At full power the one-hour ten minute run time is perhaps a little disappointing but the good news is that the middle setting is more than bright enough for even the most technical of rides, and on that setting the power will last for three hours. The lowest setting provides up to ten hours of light and still gives enough illumination for road riding. Exposure sell piggy back batteries (from £40) that simply plug into the charging port to extend running times, but they also increase the weight (78g for the smallest single cell model), so they're probably best used when the light is bar rather helmet mounted.

There are numerous other accessories available for the Diablo but perhaps the most useful is the Red Eye rear light that simply clips onto the side of the Diablo and plugs into the rear 'Smart Port' socket. The Red Eye's single LED produces a very strong beam that's more than adequate as your only rear light. The only criticism of the Red Eye is that the cable seems a little on the short side, putting an unnecessary strain on the wire as you connect it up to the Diablo.

As the light is helmet mounted you can't keep a check on the power indicator, so if you intend to ride close to the run times it's safer to switch to a lower power setting. When the battery runs out the light instantly switches off; there's no obvious dimming of the beam or other warning. Luckily, when it happened to me down a dark Lincolnshire lane, I had a secondary light on the bars to get me home. Reassuringly, even though the front light went out, the Red Eye rear continued to work, albeit only for a further five minutes. Charging the Diablo is by mains or USB cable and all Exposure lights come with a two-year warranty.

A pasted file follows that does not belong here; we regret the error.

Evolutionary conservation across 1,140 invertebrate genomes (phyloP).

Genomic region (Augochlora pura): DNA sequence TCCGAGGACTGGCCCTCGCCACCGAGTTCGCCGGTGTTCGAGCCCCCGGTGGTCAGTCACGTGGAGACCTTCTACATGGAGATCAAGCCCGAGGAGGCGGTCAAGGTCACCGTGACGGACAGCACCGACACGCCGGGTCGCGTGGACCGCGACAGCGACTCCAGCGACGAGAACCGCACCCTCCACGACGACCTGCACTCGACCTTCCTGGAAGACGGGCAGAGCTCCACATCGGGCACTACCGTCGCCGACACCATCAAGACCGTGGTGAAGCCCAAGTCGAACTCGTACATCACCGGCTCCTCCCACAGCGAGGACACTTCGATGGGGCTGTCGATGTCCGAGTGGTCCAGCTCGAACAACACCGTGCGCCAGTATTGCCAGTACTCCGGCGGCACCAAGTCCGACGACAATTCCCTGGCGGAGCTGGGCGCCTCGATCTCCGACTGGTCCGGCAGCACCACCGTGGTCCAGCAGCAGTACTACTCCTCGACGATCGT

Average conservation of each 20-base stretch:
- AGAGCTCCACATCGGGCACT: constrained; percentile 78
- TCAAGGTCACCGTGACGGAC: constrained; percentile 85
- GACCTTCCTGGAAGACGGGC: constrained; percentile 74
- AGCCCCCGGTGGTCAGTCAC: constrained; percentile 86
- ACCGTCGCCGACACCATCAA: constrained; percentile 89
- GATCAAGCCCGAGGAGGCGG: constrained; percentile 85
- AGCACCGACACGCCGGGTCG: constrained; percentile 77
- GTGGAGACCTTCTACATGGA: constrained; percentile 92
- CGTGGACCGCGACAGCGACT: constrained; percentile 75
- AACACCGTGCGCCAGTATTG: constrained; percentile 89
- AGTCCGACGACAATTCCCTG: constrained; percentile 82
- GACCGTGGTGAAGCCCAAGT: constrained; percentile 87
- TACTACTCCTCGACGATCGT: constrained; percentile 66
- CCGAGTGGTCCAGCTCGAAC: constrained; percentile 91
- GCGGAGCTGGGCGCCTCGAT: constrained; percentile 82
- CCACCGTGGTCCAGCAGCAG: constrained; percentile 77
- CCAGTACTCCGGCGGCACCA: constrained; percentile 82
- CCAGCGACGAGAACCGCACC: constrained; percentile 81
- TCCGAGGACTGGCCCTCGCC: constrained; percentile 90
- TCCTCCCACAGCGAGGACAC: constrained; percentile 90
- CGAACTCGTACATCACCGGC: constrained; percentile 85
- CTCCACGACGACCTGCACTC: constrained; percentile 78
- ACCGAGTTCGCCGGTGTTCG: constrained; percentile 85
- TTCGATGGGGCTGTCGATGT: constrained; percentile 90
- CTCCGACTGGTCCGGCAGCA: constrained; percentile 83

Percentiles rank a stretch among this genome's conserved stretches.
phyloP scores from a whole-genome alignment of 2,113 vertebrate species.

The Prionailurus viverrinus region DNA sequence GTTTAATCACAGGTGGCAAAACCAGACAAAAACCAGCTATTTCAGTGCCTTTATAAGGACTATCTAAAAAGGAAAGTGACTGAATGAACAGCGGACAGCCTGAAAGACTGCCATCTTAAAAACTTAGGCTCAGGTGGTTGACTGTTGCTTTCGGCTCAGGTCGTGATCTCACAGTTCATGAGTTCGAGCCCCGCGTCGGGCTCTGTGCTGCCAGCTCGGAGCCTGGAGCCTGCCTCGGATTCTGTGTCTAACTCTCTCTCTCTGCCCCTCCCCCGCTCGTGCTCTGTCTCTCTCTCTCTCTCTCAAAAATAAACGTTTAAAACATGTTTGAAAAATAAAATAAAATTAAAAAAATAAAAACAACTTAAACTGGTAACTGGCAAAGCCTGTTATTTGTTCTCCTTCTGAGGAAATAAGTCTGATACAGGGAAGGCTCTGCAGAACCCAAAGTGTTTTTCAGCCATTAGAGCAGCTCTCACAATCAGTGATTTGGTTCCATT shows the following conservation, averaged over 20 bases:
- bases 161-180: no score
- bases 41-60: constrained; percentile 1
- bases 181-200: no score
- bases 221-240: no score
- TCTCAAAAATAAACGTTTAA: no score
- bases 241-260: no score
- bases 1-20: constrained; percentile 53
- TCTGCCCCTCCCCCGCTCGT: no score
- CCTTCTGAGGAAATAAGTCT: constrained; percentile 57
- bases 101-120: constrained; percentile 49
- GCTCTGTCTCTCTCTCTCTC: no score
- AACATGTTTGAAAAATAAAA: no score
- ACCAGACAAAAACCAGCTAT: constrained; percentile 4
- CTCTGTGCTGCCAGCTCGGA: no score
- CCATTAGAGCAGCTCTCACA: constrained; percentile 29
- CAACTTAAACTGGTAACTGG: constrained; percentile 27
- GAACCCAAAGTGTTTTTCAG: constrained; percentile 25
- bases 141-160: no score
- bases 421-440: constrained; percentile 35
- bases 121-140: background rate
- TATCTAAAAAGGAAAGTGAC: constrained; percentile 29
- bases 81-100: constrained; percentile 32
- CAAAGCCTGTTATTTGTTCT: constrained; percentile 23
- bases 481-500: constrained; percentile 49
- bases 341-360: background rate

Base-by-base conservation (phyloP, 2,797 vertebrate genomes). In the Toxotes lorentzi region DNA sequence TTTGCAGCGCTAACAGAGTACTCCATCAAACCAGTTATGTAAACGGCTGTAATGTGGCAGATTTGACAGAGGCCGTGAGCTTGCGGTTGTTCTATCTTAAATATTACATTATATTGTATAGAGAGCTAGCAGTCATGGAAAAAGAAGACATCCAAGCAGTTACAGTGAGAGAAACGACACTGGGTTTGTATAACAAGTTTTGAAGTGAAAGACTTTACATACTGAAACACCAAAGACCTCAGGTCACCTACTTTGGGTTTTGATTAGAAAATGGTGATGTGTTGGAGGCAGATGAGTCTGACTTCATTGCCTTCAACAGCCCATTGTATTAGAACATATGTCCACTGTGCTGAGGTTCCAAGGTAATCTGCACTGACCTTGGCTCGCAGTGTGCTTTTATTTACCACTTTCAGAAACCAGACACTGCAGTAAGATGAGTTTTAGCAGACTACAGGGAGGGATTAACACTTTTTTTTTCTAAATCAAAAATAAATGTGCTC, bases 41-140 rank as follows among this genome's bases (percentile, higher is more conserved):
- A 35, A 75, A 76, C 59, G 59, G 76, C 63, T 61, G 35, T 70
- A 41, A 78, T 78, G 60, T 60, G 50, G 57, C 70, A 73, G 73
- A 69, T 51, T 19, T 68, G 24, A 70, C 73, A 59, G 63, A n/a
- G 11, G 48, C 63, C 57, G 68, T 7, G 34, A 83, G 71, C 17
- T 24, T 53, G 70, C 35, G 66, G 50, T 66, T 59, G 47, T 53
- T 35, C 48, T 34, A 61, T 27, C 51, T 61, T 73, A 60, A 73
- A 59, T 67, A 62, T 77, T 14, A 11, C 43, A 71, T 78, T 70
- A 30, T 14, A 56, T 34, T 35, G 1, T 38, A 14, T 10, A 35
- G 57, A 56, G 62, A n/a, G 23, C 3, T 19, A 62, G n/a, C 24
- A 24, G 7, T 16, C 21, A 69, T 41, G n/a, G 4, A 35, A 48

The build quality of both Diablo and Red Eye are exceptional, with beautifully machine-turned alloy bodies and a hard wearing anodised finish that will survive many trail knocks and spills. The £200 price tag is a difficult hurdle to leap but taking into account the performance, build quality and design, plus the fact that it's expandable and upgradable there's no doubt the Diablo is a stunning package.

Buy from or

Exposure says:

Simply Evil output from the Mk.2 Diablo. It does not get better, brighter or lighter than this for helmet mounted lighting. 1hrs 10min (900 Lumens) burn time can be extended with Piggyback battery or run on High for same output as Mk.5 Joystick.Cable free heaven, born out of the fires of hell - that's the Diablo.

  • Three Cree XPG LEDs combine to produce 900 lumens of light.
  • Protected from the elements in a sealed unit, without the hassle of extra cables and batteries in this Cable Free Design.
  • Free 2 year warranty.
  • Fuel gauge. Mode indicator.
  • 1 hr 10 / 3 hr / 10 hr / Flash
  • Ultra light at 110g makes it a great helmet mounted light for cycling or any other activity.
  • Smart Port Technology means that you can run a range of accessories from your Exposure Light, from extra batteries to a remote switch.

Find out more

At a glance

Verdict Superbly built, lightweight and compact helmet light that is fuss free and as bright as you’re ever going to need. One hour run time can be extended with extra ‘piggy back’ battery.